Fiction In Love With Language
By: Forrest Gander
In lithub.com, November 20, 2015
My guess is that many, perhaps most writers—memoirists and journalists included— start as poets. Poetry certainly doesn’t need to become something else, but it may prove a decent training ground for innovative fiction more often than fiction proves a training ground for good poetry. An extraordinary attentiveness to language not only line by line but word by word characterizes novels by poets and, to my mind, distinguishes them.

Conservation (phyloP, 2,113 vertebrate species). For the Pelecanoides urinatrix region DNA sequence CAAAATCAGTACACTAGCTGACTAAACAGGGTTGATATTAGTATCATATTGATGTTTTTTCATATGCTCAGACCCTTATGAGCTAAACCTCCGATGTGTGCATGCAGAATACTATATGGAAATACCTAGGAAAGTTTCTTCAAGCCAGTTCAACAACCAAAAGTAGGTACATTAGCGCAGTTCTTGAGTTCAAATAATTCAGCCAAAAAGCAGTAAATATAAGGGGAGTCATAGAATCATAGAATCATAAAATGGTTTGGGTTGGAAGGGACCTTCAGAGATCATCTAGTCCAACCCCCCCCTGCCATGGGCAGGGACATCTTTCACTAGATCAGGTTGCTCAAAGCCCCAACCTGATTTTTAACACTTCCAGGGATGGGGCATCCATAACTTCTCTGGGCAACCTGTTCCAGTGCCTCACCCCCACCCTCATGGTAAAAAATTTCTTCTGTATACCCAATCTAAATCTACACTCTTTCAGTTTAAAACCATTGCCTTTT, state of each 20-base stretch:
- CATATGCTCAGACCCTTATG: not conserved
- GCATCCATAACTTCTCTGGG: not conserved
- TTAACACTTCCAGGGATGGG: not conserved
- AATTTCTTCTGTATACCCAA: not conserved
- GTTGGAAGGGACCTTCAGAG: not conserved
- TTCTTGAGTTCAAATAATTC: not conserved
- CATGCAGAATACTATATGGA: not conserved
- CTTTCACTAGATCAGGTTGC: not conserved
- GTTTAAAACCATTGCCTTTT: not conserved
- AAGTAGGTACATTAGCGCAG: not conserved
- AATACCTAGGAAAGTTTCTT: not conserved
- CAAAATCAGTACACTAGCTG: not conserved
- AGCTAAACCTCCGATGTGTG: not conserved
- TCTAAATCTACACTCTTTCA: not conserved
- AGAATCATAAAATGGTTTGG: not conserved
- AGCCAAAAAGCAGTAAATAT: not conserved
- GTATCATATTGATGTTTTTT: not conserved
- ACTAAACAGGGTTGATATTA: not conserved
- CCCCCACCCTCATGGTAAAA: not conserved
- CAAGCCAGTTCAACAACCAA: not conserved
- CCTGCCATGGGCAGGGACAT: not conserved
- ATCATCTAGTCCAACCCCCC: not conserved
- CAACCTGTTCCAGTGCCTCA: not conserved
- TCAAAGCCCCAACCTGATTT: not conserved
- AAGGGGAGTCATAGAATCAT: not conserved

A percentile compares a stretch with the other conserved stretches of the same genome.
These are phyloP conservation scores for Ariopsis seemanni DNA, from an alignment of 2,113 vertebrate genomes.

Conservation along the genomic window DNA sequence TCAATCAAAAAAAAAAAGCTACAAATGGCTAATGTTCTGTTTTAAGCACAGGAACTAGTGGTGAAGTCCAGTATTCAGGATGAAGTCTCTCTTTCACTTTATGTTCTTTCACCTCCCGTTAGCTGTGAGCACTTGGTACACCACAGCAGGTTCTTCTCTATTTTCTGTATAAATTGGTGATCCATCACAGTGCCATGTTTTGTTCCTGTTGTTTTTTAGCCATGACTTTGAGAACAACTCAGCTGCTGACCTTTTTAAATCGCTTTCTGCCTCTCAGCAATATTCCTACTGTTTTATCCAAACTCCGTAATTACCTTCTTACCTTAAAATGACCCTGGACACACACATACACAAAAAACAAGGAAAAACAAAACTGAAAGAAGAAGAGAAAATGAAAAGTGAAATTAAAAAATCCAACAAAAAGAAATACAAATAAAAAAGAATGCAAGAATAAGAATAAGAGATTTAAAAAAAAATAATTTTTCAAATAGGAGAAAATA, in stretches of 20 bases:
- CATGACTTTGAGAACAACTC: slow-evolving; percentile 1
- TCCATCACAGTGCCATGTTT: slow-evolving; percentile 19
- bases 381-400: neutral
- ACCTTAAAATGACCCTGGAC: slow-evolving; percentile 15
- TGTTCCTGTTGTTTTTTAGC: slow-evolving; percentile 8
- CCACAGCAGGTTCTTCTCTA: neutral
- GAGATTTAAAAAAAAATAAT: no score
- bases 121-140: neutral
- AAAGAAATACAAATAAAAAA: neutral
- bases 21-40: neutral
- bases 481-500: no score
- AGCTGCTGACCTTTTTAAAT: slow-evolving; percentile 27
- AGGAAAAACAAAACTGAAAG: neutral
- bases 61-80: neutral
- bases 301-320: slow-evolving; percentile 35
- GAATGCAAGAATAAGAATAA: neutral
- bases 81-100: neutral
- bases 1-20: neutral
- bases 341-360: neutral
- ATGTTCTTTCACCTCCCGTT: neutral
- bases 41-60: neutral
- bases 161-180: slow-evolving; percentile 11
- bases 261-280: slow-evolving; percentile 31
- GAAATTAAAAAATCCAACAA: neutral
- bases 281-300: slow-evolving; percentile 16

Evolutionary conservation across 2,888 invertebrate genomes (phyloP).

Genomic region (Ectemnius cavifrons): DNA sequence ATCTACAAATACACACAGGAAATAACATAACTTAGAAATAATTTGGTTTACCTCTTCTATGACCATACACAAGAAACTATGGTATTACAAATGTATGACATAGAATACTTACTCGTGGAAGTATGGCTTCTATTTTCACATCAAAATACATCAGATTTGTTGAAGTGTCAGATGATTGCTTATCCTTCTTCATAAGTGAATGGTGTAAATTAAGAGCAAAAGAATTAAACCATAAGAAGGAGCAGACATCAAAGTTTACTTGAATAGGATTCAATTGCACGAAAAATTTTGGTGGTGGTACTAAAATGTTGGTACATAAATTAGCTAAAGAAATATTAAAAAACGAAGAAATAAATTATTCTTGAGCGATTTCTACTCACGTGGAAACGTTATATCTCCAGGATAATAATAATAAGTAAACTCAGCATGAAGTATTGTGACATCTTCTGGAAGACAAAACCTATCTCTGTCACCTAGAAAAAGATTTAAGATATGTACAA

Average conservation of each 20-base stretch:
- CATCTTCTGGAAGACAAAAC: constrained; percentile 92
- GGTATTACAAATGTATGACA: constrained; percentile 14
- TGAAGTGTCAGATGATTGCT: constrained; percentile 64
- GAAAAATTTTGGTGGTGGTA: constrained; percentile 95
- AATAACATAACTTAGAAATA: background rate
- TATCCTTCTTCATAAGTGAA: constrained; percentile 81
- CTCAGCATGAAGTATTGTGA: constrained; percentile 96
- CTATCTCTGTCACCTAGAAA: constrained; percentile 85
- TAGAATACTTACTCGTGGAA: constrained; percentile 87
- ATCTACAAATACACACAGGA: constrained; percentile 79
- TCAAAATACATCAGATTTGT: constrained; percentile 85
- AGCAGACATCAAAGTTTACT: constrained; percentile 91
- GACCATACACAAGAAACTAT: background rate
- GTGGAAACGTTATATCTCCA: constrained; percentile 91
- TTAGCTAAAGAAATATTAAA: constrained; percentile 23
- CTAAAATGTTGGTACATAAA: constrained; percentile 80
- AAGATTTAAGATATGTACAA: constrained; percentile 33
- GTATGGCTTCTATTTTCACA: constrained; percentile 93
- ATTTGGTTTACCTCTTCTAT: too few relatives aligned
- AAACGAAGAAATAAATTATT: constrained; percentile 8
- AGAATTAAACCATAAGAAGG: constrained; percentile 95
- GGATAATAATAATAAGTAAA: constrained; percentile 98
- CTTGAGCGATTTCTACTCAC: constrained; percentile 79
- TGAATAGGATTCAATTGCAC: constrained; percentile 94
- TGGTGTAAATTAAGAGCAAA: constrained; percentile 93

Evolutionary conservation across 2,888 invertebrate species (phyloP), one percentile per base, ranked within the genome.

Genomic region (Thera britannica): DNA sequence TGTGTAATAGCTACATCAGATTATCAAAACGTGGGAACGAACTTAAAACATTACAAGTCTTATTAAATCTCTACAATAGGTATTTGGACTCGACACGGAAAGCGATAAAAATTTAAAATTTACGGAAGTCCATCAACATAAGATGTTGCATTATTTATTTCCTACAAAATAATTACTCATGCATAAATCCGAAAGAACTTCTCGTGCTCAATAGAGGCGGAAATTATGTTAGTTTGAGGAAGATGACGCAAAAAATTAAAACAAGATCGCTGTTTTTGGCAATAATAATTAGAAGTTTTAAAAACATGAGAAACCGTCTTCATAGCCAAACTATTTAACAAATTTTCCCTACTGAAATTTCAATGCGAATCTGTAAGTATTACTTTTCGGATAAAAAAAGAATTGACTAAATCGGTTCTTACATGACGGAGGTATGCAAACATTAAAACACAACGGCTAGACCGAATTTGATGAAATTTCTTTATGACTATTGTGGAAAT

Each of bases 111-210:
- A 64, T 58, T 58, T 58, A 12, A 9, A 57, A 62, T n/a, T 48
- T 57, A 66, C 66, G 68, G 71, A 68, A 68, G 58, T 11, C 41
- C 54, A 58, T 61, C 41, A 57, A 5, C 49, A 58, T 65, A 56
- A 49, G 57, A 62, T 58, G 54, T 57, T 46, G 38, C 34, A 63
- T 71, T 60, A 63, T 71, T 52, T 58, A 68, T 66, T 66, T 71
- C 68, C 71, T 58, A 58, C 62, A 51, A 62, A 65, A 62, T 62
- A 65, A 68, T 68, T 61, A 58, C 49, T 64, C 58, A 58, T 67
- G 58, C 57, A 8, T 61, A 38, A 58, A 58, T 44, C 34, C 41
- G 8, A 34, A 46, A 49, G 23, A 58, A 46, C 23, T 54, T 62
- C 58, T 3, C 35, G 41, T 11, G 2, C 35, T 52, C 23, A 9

The Australian writer David Malouf started out as a poet (and hasn’t stopped writing poetry). He had two collections of poems and a third in production before his first novel, Johnno, was released in 1975. It’s his second novel that took my breath away. An Imaginary Life, one of the quietest novels I’d ever read, follows Ovid into exile—into a land of barbarian tongues and wind and observations as sensitive and underdetermined as those we encounter in Gerard Manley Hopkins’s notebooks. As with many novels written by poets, dialogue isn’t a driving force in An Imaginary Life. Maybe that’s the last thing poets learn, the element most foreign to poetry.